It turns out that Bertha’s issues may run much deeper than steel—or a few, mind you—pipes clogging the cutter head. Even with steel and concrete out of the way following an eight-week shutdown of North America’s widest tunnel-boring machine, Bertha is back on the inactive list.
This time overheating is the cause. But the root is unknown.
Contractor Seattle Tunnel Partners shut down Berthan on Dec. 6 after it struggled to make headway in the 9,270-ft planned route just over 1,000 ft into the project. While removing water from the tunneling site and test boring to find obstructions, the Washington State Dept. of Transportation expected to find a large obstacle in Bertha’s path. Over an eight-week span, crews found only steel pipes and a concrete chunk.
With the cutter head cleared of debris, Bertha took a test move forward on Tuesday, Jan. 28. The machine went two feet, allowing crews to finish up a concrete ring that had been held in limbo from December. On Wednesday, Bertha moved another two feet, but temperatures 1.5 times the normal level, upward of 140 degrees at the head, forced Bertha back into standby.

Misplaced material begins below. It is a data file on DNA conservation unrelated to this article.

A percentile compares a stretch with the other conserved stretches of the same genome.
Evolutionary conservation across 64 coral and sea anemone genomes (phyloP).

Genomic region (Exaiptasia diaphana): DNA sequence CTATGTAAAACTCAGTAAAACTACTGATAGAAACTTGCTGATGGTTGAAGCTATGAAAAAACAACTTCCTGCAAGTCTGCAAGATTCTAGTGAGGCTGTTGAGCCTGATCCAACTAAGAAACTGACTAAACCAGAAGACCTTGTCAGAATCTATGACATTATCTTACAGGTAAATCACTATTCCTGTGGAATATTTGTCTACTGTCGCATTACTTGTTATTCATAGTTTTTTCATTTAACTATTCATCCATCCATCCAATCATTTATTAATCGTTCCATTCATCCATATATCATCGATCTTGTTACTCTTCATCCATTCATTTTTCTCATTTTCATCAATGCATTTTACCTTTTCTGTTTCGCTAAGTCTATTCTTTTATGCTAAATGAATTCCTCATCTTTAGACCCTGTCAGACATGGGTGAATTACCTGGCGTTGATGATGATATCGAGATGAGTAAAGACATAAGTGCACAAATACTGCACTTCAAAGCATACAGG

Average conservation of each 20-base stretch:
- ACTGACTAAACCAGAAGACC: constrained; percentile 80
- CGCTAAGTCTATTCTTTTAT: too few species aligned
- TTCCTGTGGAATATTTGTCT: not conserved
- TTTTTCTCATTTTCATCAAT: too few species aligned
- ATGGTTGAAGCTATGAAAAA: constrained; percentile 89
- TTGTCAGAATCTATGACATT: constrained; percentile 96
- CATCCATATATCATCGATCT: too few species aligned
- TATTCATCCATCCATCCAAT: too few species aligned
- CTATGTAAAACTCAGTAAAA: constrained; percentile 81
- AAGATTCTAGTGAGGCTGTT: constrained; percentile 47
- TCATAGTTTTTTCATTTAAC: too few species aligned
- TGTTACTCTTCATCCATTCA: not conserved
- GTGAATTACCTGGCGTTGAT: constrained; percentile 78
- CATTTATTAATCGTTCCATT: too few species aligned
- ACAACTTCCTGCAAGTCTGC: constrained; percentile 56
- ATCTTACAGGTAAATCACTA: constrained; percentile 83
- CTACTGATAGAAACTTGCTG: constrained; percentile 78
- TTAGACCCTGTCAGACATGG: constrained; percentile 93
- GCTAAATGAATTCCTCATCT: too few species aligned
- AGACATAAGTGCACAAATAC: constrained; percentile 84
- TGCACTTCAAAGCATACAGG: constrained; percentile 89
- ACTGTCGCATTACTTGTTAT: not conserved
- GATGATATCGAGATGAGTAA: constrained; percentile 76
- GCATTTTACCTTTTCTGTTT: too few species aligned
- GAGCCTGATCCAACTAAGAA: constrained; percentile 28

The 1.7-mile tunnel construction started on July 30 and will eventually replace the aging Alaskan Way Viaduct. The $80 million machine was supposed to help get the tunnel open by the end of 2015, but that is predicated on completing tunneling by the end of this year. Now behind schedule and with another unplanned and unspecified wait on the way, expect litigation or intense negotiations to enter the project.
To move past the overheating, WSDOT has started a review—with tunneling experts—to find the cause of the heat near the cutter head. The good news? There hasn’t been the same heat spike near the machine’s motor. But everyone already knows the bad news and until the source of the issue is found, the entire $2 billion project with $120 million in contingency funds can’t move forward at its planned pace. We can blame Bertha, but we don’t know why.
Tim Newcomb is Engineering News-Record’s Pacific Northwest contributor. He also writes for TIME, Popular Mechanics, Sports Illustrated and more. You can follow him on Twitter at @tdnewcomb or visit his website here.